Radcliffe was still in part a commuter college when I was there; perhaps half my class came by streetcar or subway from Boston, the Newtons, Dorchester, or Cambridge. The rest lived in dormitories presided over by house mistresses and were waited on at table by maids in white aprons and caps.
This was still the time of the gentleman’s C at Harvard among certain of the prep school graduates and the “clubbies,” who treated “greasy grinds” who got A’s with contempt and looked upon Radcliffe women as “bluestockings” to be avoided at all costs. Some of us, too, were rather hierarchical and snobbish in our judgment of our classmates. Concentrators in the sciences were thought to be rather “wet,” and taking a laboratory course was something to be avoided, for it meant long hours of work in the late afternoon and a freezing walk back home or to one’s dormitory in the winter’s twilight. In our carefree approach to the whole subject of education, convenience rather than intellectual stimulus seemed to have been the basis for a good many course choices. Nine o’clocks were taboo, eleven o’clocks desirable.
The aesthetes frequented the Fogg Museum, where Paul Sachs produced platoons of future museum directors in his museum course, and the intellectual elite concentrated in history and literature, where a remarkable group of tutors like Perry Miller, F. O. Matthiessen, and Kenneth Murdoch created an atmosphere of excitement for whole generations of students. The emphasis in literature seemed to have been on English authors. If one read Evelyn Waugh’s Decline and Fall and Vile Bodies , or dipped into Zuleika Dobson , it was a true sign of sophistication. French literature was pretty much uncharted territory, except in my case, for I received a copy of Les Fleurs du Mal with a “sensitive” inscription on the flyleaf from some moony boyfriend. The unexplored terrain of the Russian novel was as immense as the steppes themselves.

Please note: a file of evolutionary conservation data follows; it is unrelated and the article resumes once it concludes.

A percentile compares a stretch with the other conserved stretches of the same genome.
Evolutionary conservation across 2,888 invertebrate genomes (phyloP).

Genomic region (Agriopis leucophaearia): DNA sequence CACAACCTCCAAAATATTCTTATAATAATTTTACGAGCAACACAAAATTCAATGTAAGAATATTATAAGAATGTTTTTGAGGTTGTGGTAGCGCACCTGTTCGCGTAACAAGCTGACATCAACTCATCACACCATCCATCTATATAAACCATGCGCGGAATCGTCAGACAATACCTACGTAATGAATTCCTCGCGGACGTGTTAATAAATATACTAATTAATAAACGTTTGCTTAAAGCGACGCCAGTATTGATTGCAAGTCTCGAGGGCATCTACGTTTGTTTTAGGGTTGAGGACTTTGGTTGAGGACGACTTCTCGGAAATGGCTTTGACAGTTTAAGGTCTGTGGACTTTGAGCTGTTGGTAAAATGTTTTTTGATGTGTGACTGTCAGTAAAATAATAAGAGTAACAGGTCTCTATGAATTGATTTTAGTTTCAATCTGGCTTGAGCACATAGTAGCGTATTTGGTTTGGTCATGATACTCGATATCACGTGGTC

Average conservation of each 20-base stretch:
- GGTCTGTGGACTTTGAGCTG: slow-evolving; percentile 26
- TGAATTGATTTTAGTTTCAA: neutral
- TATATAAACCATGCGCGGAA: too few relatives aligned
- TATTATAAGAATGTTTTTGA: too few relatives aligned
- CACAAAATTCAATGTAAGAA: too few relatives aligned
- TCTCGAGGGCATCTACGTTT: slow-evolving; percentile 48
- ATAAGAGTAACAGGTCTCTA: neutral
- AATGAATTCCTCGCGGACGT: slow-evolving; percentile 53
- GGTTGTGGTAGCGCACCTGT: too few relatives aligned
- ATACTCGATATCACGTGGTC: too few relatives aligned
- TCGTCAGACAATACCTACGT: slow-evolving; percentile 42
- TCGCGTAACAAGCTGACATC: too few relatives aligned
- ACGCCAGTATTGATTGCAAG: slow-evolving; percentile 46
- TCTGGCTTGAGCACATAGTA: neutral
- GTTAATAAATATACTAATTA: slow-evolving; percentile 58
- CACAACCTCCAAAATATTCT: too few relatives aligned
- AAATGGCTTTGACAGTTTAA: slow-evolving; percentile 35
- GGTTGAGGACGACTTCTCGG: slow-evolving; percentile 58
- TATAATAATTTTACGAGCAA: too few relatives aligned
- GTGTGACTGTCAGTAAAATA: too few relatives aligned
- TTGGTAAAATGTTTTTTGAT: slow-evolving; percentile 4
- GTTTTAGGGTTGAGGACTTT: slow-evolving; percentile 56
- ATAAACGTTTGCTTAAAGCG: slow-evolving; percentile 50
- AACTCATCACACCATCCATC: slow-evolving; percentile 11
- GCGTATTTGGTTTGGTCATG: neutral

Sociology was an academic stepchild and psychology a minor pseudoscientif ic discipline not much discussed in those days. It was history that held a paramount place in the curriculum. Those of us who took Sydney Fay’s course in modern European history emerged imbued with the idea that the Germans were not solely responsible for the First World War, a revolutionary thought that we digested with a certain amount of skepticism. Our bible was the Testament of Youth by Vera Brittain, which we read with a sense of the author’s courage and valor that we all longed to emulate. It fitted in well with our firm conviction that there must never be another world war and that, of course, there never would be. The world simply could not afford it. So deeply was this concept instilled in us that in spite of Hitler’s rise, the Japanese invasion of China, the Spanish Civil War, and all the other signs of international anarchy, when the Second World War finally broke out, it seemed absolutely inconceivable.
In comparing the academic interests of her college years with those of her daughters, my mother said: “We were avid for science—the theory of evolution, the decline of outdated theology. Now girls are interested in world affairs, international relations. The world does move!”
Harvard Square in the thirties compared with its present incarnation resembled a country crossroad. The streetcars still clanged along Massachusetts Avenue, and the newsboys under the shelter of the kiosk leading into the subway sang out the list of newspapers, the Boston Herald , the Boston Globe , the Evening American , the Evening Transcript , and the Boston AD-VA-TISA , like an incantation. On the first warm days of spring there would be the usual ”.spring riots” on the part of high-spirited undergraduates, who threw rolls of toilet paper out the windows of their ancient dormitories in the Yard, or snake-danced through the Square—mild stuff by modern standards but considered pretty far out for the times. The Cambridge police looked on with a certain amount of benevolence and left the nabbing to the college “cops.” And late in the spring, during the “reading period,” the Harvard Glee Club used to give concerts in the early evening on the steps of Widener while couples sat on the grass and held hands.